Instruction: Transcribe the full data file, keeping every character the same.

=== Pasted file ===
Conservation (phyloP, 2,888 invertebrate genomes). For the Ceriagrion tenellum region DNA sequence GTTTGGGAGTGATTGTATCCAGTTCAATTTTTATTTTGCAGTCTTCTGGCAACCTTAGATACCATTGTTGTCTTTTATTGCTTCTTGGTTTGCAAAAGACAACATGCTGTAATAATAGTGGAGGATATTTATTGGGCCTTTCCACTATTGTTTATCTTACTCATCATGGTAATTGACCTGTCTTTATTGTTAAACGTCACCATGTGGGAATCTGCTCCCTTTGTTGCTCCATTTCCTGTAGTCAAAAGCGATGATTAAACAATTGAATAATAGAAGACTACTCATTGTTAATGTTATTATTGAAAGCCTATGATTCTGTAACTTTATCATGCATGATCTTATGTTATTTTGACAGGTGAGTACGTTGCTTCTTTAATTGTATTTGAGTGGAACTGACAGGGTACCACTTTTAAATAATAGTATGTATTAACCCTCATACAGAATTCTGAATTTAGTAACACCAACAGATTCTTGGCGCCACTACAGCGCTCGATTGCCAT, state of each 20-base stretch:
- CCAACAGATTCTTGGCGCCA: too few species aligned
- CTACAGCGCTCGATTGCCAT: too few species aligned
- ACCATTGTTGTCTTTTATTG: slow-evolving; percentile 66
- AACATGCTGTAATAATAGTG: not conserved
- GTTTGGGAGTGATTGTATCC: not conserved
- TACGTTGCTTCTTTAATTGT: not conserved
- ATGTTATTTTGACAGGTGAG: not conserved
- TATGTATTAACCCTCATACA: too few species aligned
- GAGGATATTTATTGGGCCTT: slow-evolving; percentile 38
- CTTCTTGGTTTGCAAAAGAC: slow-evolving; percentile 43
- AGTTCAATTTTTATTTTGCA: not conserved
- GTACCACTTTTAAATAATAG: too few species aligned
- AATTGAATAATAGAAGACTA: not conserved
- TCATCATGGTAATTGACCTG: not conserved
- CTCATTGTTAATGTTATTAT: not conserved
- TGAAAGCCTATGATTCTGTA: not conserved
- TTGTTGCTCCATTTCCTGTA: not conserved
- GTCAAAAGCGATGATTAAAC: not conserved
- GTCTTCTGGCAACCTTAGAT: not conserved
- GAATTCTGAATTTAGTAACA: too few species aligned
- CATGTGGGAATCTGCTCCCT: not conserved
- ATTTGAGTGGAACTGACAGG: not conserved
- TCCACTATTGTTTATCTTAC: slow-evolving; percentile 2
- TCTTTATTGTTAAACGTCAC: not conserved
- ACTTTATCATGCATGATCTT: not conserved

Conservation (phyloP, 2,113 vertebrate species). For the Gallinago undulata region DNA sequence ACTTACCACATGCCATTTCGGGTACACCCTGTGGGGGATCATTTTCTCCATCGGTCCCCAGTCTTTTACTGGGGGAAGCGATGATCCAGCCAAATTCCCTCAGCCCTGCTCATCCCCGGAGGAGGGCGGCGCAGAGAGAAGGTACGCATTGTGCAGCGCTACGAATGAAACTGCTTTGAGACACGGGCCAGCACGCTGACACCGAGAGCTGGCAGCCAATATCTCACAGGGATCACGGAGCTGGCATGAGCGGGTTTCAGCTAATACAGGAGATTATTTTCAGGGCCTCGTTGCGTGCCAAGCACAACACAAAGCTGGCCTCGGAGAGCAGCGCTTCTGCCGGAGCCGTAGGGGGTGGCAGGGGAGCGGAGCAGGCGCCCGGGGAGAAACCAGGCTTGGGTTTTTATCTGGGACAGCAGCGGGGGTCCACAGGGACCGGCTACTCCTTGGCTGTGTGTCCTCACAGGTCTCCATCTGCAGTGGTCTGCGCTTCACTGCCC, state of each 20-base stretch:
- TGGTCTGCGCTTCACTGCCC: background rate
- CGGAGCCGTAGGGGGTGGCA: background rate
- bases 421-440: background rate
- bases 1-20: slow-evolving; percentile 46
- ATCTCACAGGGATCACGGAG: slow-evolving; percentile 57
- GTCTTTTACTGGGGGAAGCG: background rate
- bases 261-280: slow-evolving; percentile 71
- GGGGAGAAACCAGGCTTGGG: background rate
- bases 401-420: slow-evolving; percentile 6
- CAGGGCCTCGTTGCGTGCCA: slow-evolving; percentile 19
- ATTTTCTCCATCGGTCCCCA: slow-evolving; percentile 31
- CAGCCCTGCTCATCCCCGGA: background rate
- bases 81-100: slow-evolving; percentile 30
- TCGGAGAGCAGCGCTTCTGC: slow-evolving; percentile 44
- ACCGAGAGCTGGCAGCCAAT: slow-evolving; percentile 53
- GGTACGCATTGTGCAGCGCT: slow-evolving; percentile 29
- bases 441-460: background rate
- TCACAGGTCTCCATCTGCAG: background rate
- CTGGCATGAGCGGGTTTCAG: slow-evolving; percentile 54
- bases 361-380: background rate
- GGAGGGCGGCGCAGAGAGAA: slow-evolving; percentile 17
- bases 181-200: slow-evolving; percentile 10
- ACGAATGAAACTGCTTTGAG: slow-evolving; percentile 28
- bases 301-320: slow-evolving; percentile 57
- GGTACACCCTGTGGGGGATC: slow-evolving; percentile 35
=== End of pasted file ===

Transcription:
Conservation (phyloP, 2,888 invertebrate genomes). For the Ceriagrion tenellum region DNA sequence GTTTGGGAGTGATTGTATCCAGTTCAATTTTTATTTTGCAGTCTTCTGGCAACCTTAGATACCATTGTTGTCTTTTATTGCTTCTTGGTTTGCAAAAGACAACATGCTGTAATAATAGTGGAGGATATTTATTGGGCCTTTCCACTATTGTTTATCTTACTCATCATGGTAATTGACCTGTCTTTATTGTTAAACGTCACCATGTGGGAATCTGCTCCCTTTGTTGCTCCATTTCCTGTAGTCAAAAGCGATGATTAAACAATTGAATAATAGAAGACTACTCATTGTTAATGTTATTATTGAAAGCCTATGATTCTGTAACTTTATCATGCATGATCTTATGTTATTTTGACAGGTGAGTACGTTGCTTCTTTAATTGTATTTGAGTGGAACTGACAGGGTACCACTTTTAAATAATAGTATGTATTAACCCTCATACAGAATTCTGAATTTAGTAACACCAACAGATTCTTGGCGCCACTACAGCGCTCGATTGCCAT, state of each 20-base stretch:
- CCAACAGATTCTTGGCGCCA: too few species aligned
- CTACAGCGCTCGATTGCCAT: too few species aligned
- ACCATTGTTGTCTTTTATTG: slow-evolving; percentile 66
- AACATGCTGTAATAATAGTG: not conserved
- GTTTGGGAGTGATTGTATCC: not conserved
- TACGTTGCTTCTTTAATTGT: not conserved
- ATGTTATTTTGACAGGTGAG: not conserved
- TATGTATTAACCCTCATACA: too few species aligned
- GAGGATATTTATTGGGCCTT: slow-evolving; percentile 38
- CTTCTTGGTTTGCAAAAGAC: slow-evolving; percentile 43
- AGTTCAATTTTTATTTTGCA: not conserved
- GTACCACTTTTAAATAATAG: too few species aligned
- AATTGAATAATAGAAGACTA: not conserved
- TCATCATGGTAATTGACCTG: not conserved
- CTCATTGTTAATGTTATTAT: not conserved
- TGAAAGCCTATGATTCTGTA: not conserved
- TTGTTGCTCCATTTCCTGTA: not conserved
- GTCAAAAGCGATGATTAAAC: not conserved
- GTCTTCTGGCAACCTTAGAT: not conserved
- GAATTCTGAATTTAGTAACA: too few species aligned
- CATGTGGGAATCTGCTCCCT: not conserved
- ATTTGAGTGGAACTGACAGG: not conserved
- TCCACTATTGTTTATCTTAC: slow-evolving; percentile 2
- TCTTTATTGTTAAACGTCAC: not conserved
- ACTTTATCATGCATGATCTT: not conserved

Conservation (phyloP, 2,113 vertebrate species). For the Gallinago undulata region DNA sequence ACTTACCACATGCCATTTCGGGTACACCCTGTGGGGGATCATTTTCTCCATCGGTCCCCAGTCTTTTACTGGGGGAAGCGATGATCCAGCCAAATTCCCTCAGCCCTGCTCATCCCCGGAGGAGGGCGGCGCAGAGAGAAGGTACGCATTGTGCAGCGCTACGAATGAAACTGCTTTGAGACACGGGCCAGCACGCTGACACCGAGAGCTGGCAGCCAATATCTCACAGGGATCACGGAGCTGGCATGAGCGGGTTTCAGCTAATACAGGAGATTATTTTCAGGGCCTCGTTGCGTGCCAAGCACAACACAAAGCTGGCCTCGGAGAGCAGCGCTTCTGCCGGAGCCGTAGGGGGTGGCAGGGGAGCGGAGCAGGCGCCCGGGGAGAAACCAGGCTTGGGTTTTTATCTGGGACAGCAGCGGGGGTCCACAGGGACCGGCTACTCCTTGGCTGTGTGTCCTCACAGGTCTCCATCTGCAGTGGTCTGCGCTTCACTGCCC, state of each 20-base stretch:
- TGGTCTGCGCTTCACTGCCC: background rate
- CGGAGCCGTAGGGGGTGGCA: background rate
- bases 421-440: background rate
- bases 1-20: slow-evolving; percentile 46
- ATCTCACAGGGATCACGGAG: slow-evolving; percentile 57
- GTCTTTTACTGGGGGAAGCG: background rate
- bases 261-280: slow-evolving; percentile 71
- GGGGAGAAACCAGGCTTGGG: background rate
- bases 401-420: slow-evolving; percentile 6
- CAGGGCCTCGTTGCGTGCCA: slow-evolving; percentile 19
- ATTTTCTCCATCGGTCCCCA: slow-evolving; percentile 31
- CAGCCCTGCTCATCCCCGGA: background rate
- bases 81-100: slow-evolving; percentile 30
- TCGGAGAGCAGCGCTTCTGC: slow-evolving; percentile 44
- ACCGAGAGCTGGCAGCCAAT: slow-evolving; percentile 53
- GGTACGCATTGTGCAGCGCT: slow-evolving; percentile 29
- bases 441-460: background rate
- TCACAGGTCTCCATCTGCAG: background rate
- CTGGCATGAGCGGGTTTCAG: slow-evolving; percentile 54
- bases 361-380: background rate
- GGAGGGCGGCGCAGAGAGAA: slow-evolving; percentile 17
- bases 181-200: slow-evolving; percentile 10
- ACGAATGAAACTGCTTTGAG: slow-evolving; percentile 28
- bases 301-320: slow-evolving; percentile 57
- GGTACACCCTGTGGGGGATC: slow-evolving; percentile 35